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Marlo Thomas: Words Can Change Lives

It's no secret that ordinary words have the power to change lives.

Marlo Thomas proves that once again in her latest book, "The Right Words at the Right Time, Volume 2: Your Turn!" It's a collection of inspiring stories from regular people who heard exactly what they needed to hear, when they needed to hear it.


some of her favorites from the new book in a discussion with co-anchor Julie Chen on The Early Show Wednesday.

The first volume was a bestseller four years ago. It contained stories from celebrities about words that changed their lives.

This volume has 101 first-person stories from average Americans that were selected from thousands of letters.

All the proceeds from both books go to the St. Jude Children's Research Hospital for Children in Memphis, Tenn. It was founded by her famous father, the late actor/entertainer Danny Thomas, in 1962.

Marlo also has a new DVD out with the first season of episodes of "That Girl," the comedy TV series in which she starred from 1966 to 1971.

Words make a difference, Thomas observed, "and they live long, even after people are gone."

Thomas told Chen a story of her own, about what motivated the first book, and how that led to the second one.

"I was asked by a father to send a story from my life to guide his 16-year-old daughter on her birthday," Thomas said. "She was a big fan, and I remembered the time in my life when I was struggling to be an actress and I got my first big break — in the play, 'Gigi.'

"I was 17 years old. All the reviewers and all the interviewers were comparing me to my famous father. Would be I be as good as Danny Thomas? Would I last as long? It was very scary.

"And I went to my father and I said, 'Daddy, I never thought I'd say this, but I don't want to be a Thomas anymore. I want to change my name and get as far away as I can.'

"And my father said, 'I raised you to be a thoroughbred, and thoroughbreds run their own races. They don't look at any of the other horses. They just raise wear their blinders and they run. And that's what you have to do. Don't look at me or anybody else. You just run your own race.'

"Those words, 'Run your own race,' have been a real touchstone for me. Whenever anybody's advising me and I'm trying to figure out what to do at a crossroads, I always think, 'Is this my race I'm running, or somebody else's?'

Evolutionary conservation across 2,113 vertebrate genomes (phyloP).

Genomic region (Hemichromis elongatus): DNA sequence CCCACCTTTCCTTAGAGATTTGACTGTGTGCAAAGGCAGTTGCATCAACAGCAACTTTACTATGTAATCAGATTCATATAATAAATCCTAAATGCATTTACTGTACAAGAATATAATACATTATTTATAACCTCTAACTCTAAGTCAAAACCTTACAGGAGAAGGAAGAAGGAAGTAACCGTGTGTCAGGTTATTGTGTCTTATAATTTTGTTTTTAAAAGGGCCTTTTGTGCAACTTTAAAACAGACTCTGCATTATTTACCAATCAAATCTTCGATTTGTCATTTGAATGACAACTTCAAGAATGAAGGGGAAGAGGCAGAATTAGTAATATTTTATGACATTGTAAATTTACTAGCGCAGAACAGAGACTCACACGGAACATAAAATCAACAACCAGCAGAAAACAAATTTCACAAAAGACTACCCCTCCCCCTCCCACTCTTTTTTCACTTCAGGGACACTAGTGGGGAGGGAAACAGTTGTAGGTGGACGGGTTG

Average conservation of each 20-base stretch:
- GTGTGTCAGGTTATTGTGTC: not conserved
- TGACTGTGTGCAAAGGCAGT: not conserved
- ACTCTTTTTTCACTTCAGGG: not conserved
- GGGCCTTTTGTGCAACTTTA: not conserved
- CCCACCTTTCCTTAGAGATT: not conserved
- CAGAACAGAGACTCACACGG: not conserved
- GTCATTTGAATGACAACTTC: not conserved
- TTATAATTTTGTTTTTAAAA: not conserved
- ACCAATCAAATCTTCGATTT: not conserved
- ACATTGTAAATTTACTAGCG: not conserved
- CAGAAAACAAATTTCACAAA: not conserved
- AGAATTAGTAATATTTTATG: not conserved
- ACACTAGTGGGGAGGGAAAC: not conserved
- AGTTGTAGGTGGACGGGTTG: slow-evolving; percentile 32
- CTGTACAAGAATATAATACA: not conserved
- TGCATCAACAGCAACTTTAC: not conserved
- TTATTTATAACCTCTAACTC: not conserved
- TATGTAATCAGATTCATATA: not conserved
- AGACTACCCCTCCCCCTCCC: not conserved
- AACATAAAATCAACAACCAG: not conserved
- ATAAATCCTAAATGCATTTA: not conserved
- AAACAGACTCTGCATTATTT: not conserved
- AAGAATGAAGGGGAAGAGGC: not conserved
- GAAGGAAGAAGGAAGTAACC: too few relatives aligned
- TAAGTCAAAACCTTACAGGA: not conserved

"So, I thought, 'I'm sure a lot of people have a story like that.' So, I asked a lot of my famous friends, and they all did. And my other friends, as well. And that's how the first book came along.

"And then, after the first book, when I was promoting it, people started writing me and saying, 'I have right words.' I'd be in a bathroom in an airport, and a woman would come up to me and say, 'You know, I have right words.'

"So I started collecting them. And then we did a contest, and readers from Parade magazine wrote in. And we did all kinds of, went to prisons and newsletters to the military, and everywhere, to get a wide range of authors."

Asked by Chen to tell some of her favorite stories from the new book, Thomas quickly said, "Well, I love the one about the young man who was in the Navy, and he came from the Gulf War. And he was really disgruntled, and he hadn't been promoted, and he just wasn't sure he wanted to stay in the Navy any longer.

"And he came home, and got off the ship, and all these big blowups of beer cans were everywhere and he said, 'Oh, they're marketing the war,' and he felt very despondent about that.

"And, he and his wife and the three boys were in the car and they were rushing to see his parents, and they stopped at a Burger King in the middle of the night. And he had on his Navy uniform and he made his order, it was $20, and he gave the $20 to the young waitress.

"And she said, 'Oh, are you in the Navy?' And he thought, 'Oh, she's going to ask me ask me if I ever killed anybody, am I a Navy S.E.A.L.?' And he was already kind of disgruntled about the whole thing. And he said, 'Yes, I'm in the Navy.' And she gave him back the $20 and she kissed his hand and said, 'Thanks.' And he said tears just came down his face.

"Just that one word, he said, and he realized that his life did have meaning, and that he was doing the right thing, and that he was doing something that nobody else could do.

"And you know," Thomas continued, "no matter what you think about this war, the fact that these young men and women are really sacrificing their family lives, and risking their lives, you know, there is a gratitude that we have to that. We need to express it. The fact that he felt it at that moment; he said it was like a whole country had said, 'Thank you.' And I said, 'Yes, they were.'"

Another story Thomas shared involved "a woman who lost her husband, and she talks about the fact they were married 43 years, they had six sons and they traveled all the time. They moved around because he had different jobs. Every time they moved she had to find schools for these six boys and everything. It was kind of distressing. And he would always say to her, 'Oh, don't worry honey, you're just getting started.'

"When one of the boys would make it on the baseball team, he'd say, 'Look at you, you're just getting started!' Or if they didn't make it.

"Anyway, he died, and she was very despondent, and she woke up one day about six months later and she heard a little voice in her had and it said, 'Don't worry, sweetie, you're just getting started.' "

To buy "The Right Words at the Right Time, Volume 2: Your Turn!" click here.

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